1. When we created our event, a default message was automatically created underneath it. Select that message and we can see its options on the right side of the Actor Messages window.

  2. Leave the Target field blank. The target refers to what actor we want to send this message to. Because we want to send this message to this actor, we don’t need a target.

  3. Change the Msg Type field to Animation Play.

  4. There are many, many different types of actor message types.

  5. We can change actor scale, actor color/tint, actor opacity, we can change what model this actor uses. We can even create other actors in actor messages.

  6. We also use actor messages to destroy actors when we are done with them, so if our event is “unit dies,” our message can be “destroy actor.”


  7. In the Parameters section, select the Name field. Below the Parameters section, you will see a Name drop-down menu. To the right of that drop-down you will see a Customize button. Change the Name drop-down option to any of the available drop-down options, or press the Customize button to create your own name.

  8. The name of an animation doesn’t have any bearing on the animation itself; it just lets us refer to it in other actor messages.

  9. For example, we can say “start playing the animation FunTimes” in one message, and then in another message say “stop playing the FunTimes animation.”

  10. Still in the Parameters section, select Animation Properties. Below the Parameters section, you will see an Animation Properties drop-down. Select Attack from the list.

  11. This contains a list of every animation name available in the game. Not every model has every animation. To see a list of what animations are available to a particular actor, right-click the actor in the Object List, and select Preview Actor.


    This will open up the Previewer window (which we will go into more detail about in a future tutorial), and display our actor’s model and information. In the middle on the right-hand side of the previewer window is a list of folders. Expand the Animation Sequences folder and you will see what animations are available to the actor model you’re viewing.


  12. When you select an option from the drop-down, a second drop-down will appear, letting you add more modifiers to the animation. In this case we do not need any modifiers.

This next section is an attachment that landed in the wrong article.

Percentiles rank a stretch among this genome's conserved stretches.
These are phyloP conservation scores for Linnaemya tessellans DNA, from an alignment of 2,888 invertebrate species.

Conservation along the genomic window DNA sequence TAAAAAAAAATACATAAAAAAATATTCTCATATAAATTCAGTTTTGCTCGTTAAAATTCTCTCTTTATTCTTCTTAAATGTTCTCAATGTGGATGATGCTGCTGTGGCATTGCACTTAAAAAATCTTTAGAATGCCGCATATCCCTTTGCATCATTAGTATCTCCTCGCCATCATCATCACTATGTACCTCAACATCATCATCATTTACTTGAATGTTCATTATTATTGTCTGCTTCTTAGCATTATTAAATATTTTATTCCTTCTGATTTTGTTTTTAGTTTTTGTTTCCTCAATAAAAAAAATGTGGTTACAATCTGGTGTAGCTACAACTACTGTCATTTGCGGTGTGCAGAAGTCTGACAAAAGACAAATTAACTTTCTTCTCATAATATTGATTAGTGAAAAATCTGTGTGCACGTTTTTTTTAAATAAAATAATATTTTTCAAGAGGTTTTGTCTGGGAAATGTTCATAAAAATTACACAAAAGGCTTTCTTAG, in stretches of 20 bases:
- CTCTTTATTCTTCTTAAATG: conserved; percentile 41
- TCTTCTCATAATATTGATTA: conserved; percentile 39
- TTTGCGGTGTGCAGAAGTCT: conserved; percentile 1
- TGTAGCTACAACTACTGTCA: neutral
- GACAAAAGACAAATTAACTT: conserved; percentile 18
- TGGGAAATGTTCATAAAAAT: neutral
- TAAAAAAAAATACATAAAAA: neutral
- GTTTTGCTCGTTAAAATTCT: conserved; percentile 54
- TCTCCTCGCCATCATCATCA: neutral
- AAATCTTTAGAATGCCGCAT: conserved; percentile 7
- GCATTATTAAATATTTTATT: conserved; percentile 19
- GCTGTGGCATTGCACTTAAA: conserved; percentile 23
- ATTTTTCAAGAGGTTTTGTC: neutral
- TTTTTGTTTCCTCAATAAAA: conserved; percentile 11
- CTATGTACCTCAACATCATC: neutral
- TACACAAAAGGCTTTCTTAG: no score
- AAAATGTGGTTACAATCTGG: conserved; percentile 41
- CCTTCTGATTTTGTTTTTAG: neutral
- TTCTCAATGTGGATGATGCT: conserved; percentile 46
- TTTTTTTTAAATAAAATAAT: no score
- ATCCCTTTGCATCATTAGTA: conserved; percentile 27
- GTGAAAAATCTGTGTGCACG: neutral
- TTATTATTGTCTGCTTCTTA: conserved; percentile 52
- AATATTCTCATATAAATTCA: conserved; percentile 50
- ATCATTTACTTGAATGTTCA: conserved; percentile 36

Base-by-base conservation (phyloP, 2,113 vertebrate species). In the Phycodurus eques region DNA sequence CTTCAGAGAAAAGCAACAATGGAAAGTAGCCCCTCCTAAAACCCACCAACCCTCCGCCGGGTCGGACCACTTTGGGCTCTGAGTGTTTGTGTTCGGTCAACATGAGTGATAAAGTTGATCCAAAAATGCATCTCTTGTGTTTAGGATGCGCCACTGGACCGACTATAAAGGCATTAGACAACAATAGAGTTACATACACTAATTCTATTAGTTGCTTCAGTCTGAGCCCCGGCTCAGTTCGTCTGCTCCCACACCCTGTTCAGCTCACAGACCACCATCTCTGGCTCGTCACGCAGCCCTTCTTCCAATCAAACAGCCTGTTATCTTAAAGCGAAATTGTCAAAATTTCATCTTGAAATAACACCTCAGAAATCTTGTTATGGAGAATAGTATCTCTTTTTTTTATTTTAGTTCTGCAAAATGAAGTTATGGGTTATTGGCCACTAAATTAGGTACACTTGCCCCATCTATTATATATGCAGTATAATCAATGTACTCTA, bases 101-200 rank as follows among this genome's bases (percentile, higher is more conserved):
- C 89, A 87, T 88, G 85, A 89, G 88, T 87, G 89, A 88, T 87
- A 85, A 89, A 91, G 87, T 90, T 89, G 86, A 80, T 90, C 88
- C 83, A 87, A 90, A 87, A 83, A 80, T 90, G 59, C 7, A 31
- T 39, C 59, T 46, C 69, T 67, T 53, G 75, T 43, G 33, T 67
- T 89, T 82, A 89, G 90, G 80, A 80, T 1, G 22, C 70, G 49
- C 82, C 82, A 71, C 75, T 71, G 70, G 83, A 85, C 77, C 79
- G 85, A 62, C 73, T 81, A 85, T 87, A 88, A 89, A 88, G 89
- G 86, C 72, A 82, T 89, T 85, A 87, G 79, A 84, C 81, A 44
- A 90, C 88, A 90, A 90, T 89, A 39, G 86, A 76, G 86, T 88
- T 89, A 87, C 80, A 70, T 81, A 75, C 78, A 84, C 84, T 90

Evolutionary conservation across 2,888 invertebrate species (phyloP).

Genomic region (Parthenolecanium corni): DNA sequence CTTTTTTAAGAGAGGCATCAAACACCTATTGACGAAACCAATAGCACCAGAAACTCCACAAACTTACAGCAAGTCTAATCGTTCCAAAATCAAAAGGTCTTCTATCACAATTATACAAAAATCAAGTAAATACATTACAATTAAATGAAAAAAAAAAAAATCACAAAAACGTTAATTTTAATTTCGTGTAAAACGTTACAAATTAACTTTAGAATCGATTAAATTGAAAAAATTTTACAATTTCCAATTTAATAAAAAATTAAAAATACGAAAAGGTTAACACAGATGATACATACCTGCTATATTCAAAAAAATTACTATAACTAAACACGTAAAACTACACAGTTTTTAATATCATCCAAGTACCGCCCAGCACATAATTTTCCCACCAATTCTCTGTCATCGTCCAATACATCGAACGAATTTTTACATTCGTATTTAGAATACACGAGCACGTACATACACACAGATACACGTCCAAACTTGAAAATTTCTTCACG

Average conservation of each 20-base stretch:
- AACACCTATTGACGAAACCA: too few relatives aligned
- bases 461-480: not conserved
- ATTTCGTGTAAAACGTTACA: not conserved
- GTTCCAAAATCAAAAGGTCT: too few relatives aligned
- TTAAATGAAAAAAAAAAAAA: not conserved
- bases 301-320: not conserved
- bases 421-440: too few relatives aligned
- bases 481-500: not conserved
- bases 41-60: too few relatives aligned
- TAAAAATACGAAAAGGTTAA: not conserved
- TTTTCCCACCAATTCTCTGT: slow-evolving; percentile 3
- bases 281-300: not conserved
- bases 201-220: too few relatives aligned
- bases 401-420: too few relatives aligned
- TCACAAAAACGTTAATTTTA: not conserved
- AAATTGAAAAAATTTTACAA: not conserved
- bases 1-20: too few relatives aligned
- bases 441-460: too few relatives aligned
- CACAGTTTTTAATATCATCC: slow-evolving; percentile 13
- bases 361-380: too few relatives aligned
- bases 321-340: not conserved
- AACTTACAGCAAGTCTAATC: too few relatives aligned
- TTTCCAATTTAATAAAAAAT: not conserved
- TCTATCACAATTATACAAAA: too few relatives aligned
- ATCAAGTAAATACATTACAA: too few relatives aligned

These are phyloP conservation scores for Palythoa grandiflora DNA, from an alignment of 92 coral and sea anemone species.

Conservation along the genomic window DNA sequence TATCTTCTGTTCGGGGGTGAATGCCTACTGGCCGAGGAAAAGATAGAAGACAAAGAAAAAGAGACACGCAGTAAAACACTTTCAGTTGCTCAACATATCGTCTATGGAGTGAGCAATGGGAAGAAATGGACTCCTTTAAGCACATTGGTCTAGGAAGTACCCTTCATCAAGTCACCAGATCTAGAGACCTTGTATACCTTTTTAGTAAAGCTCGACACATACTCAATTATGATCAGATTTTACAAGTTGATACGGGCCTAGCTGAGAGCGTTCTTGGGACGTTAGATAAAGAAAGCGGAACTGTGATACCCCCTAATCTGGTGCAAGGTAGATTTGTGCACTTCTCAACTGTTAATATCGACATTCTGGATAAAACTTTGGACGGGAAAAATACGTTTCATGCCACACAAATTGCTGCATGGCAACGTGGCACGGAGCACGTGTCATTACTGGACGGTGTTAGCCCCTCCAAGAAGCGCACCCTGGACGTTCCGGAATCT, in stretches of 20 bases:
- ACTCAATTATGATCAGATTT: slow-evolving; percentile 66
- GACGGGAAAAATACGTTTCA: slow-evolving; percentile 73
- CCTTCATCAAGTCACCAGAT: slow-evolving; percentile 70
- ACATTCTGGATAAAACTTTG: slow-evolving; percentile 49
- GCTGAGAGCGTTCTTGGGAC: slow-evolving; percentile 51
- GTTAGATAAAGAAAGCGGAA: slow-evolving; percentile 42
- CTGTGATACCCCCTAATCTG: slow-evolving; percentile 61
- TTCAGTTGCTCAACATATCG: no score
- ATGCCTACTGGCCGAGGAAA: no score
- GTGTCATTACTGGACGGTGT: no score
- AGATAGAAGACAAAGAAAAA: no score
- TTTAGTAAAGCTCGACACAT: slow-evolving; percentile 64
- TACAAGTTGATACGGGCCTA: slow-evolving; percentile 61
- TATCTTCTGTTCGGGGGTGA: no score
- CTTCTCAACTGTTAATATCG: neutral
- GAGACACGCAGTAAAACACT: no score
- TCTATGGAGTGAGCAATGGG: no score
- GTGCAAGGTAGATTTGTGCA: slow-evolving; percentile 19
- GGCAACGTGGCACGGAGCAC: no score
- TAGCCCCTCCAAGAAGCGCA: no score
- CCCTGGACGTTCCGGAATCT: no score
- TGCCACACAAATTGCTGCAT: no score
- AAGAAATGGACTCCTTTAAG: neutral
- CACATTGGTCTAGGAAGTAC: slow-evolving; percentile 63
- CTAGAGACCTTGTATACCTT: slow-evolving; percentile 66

13. In the Parameters section, change the Time Type from Automatic to Duration and the Time Variant from -1 to 2. This will make the animation play over the course of 2 gametime seconds. If we had left these options set to their default values, the animation would play its default speed and then stop, which is faster than the ability takes to cast.

  14. We’re going to leave everything else alone in the Parameters section.


B. Toss Grenade

For this ability, we are going to tell the Raynor actor to play his Spell animation, which will make the Raynor actor make an overhand throwing motion and look like he’s throwing the grenade. When the Actor Message is all set up, it should look like this:


For this ability, we are going to tell the Raynor actor to play his Spell animation like we did with the Toss Grenade ability so that he looks like he’s throwing the turret. When the Actor Message is all set up, it should look like this:


Now that we have the rest our hero’s ability animations all hooked up, let’s save our work and test them in-game.


That’s it! We’ve set up our custom hero, The People’s Hero, with new health, armor, and energy values, a modified weapon, and new abilities. Throughout the course of these three tutorials, you have been acquainted with the StarCraft II Editor. We have only just scratched the surface, but hopefully this series of tutorials has started to build a solid foundation for you to explore terrain, triggers, and data to make a wide variety of maps. In future tutorials, we will learn more about data, advanced trigger concepts, and more. And don’t forget that there is a plethora of existing mods and maps both included with the game and on that have examples of how to create terrain, triggers, and data for your own custom maps. Until next time, happy editing!